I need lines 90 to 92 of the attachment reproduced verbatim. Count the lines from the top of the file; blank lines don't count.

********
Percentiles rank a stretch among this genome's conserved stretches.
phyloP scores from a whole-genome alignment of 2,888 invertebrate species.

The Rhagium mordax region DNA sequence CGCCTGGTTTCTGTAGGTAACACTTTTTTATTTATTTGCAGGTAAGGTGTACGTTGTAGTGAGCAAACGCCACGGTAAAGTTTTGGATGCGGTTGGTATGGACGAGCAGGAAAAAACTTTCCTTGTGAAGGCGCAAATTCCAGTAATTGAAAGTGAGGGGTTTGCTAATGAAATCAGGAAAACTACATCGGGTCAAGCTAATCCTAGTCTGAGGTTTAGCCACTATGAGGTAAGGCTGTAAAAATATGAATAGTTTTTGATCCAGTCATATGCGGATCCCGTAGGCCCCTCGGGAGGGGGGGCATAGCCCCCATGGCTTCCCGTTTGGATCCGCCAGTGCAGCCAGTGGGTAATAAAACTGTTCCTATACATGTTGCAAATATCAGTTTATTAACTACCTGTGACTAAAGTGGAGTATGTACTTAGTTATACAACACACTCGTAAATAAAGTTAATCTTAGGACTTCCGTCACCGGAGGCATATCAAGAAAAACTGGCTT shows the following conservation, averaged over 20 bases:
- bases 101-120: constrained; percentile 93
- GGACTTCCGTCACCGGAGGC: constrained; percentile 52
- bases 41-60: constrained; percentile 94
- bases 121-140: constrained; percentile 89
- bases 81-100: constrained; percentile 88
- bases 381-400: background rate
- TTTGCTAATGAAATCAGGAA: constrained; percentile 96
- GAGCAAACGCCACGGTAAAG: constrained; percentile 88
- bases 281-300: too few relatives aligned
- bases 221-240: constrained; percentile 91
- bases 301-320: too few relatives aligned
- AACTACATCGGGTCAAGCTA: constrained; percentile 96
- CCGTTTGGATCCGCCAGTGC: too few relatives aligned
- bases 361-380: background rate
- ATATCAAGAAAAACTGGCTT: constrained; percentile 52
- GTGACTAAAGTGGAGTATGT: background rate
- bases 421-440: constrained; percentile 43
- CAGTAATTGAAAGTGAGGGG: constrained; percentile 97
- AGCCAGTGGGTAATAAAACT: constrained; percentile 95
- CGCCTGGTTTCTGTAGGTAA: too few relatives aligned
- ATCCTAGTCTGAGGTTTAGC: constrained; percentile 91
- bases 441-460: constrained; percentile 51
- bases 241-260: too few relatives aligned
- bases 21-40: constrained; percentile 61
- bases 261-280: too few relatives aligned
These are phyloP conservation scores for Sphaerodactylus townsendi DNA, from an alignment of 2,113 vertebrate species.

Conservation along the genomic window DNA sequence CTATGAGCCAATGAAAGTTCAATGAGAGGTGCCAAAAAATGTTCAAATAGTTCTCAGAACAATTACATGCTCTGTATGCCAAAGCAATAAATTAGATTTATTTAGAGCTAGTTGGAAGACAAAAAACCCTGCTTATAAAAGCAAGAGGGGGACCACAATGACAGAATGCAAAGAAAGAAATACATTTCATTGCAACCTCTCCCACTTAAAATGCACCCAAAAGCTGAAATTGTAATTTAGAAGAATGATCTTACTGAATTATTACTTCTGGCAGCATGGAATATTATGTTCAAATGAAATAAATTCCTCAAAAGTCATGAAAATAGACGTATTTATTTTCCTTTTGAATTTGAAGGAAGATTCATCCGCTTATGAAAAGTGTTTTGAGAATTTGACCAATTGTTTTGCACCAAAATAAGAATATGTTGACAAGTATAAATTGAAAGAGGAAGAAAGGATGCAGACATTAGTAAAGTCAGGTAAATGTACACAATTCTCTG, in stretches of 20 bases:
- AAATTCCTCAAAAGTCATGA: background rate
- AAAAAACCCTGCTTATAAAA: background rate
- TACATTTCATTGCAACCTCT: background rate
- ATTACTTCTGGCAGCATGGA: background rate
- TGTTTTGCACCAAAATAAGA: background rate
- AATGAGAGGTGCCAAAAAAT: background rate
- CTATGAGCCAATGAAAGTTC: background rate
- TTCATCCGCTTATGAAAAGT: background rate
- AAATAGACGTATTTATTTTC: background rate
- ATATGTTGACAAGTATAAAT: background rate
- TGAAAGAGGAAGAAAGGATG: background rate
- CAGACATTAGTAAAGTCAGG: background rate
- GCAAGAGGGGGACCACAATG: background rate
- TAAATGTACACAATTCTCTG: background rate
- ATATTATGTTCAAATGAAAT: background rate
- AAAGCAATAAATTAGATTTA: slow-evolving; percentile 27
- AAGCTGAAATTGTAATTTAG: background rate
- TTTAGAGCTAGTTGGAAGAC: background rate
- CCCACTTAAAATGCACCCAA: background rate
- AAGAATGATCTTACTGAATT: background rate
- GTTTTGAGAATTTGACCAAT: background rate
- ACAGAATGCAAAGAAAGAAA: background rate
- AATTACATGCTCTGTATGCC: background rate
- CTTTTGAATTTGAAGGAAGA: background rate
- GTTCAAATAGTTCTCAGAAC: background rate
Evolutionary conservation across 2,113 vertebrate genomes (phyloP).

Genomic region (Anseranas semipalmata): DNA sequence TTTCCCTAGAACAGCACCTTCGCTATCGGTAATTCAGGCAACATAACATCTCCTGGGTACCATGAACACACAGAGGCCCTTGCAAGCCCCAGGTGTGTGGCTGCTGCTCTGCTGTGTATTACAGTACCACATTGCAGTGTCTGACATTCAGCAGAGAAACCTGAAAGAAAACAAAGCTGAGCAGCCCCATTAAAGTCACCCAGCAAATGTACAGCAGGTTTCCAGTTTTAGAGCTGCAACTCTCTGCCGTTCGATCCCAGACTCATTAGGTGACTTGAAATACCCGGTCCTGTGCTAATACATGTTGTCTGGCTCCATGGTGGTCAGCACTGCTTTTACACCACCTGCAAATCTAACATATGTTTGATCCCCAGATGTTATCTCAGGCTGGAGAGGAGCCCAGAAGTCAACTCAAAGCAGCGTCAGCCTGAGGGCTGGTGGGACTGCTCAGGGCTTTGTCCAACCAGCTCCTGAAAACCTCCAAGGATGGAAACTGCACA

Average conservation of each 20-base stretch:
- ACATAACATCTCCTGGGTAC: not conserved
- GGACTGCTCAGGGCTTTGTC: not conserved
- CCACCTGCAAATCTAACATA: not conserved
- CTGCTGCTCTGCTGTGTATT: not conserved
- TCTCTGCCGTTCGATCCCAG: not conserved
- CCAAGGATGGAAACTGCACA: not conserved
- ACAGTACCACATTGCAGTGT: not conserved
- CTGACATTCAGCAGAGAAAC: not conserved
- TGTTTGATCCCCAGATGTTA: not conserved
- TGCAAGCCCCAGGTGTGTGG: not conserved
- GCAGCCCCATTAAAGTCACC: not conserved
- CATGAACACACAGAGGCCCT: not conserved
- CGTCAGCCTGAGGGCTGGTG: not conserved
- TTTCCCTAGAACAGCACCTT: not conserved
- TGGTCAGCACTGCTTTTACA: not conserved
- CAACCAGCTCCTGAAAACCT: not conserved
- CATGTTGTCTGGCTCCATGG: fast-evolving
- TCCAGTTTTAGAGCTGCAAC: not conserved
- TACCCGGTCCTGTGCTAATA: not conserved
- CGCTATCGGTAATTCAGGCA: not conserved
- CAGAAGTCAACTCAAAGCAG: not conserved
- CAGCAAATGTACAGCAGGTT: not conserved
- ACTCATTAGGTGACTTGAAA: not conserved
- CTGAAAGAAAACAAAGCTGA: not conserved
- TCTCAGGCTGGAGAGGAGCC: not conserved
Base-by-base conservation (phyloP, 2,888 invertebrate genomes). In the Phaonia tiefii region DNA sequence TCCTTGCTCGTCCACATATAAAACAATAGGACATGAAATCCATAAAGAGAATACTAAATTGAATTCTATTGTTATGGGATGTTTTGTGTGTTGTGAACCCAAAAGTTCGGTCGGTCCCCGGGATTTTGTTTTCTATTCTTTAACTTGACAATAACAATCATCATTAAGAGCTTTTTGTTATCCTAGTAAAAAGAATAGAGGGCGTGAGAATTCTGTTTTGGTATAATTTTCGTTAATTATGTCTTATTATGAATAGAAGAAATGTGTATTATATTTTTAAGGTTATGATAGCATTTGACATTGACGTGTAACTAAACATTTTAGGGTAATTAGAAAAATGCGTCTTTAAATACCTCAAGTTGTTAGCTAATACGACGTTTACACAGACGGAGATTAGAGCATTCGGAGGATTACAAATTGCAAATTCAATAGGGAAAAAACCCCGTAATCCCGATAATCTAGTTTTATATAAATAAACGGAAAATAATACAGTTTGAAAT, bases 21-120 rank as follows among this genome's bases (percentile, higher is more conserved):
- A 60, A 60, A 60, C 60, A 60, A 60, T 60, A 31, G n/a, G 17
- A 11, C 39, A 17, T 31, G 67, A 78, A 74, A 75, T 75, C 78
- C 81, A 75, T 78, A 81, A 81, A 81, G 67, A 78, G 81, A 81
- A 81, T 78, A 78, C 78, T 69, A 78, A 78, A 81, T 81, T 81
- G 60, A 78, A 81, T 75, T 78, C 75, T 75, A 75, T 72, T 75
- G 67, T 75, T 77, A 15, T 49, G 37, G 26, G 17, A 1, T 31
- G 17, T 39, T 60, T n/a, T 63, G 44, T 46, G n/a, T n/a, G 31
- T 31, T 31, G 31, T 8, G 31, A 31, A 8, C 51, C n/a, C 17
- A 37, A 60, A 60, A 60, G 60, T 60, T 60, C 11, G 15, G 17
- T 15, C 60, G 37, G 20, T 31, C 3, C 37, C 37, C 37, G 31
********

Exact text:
- G 67, T 75, T 77, A 15, T 49, G 37, G 26, G 17, A 1, T 31
- G 17, T 39, T 60, T n/a, T 63, G 44, T 46, G n/a, T n/a, G 31
- T 31, T 31, G 31, T 8, G 31, A 31, A 8, C 51, C n/a, C 17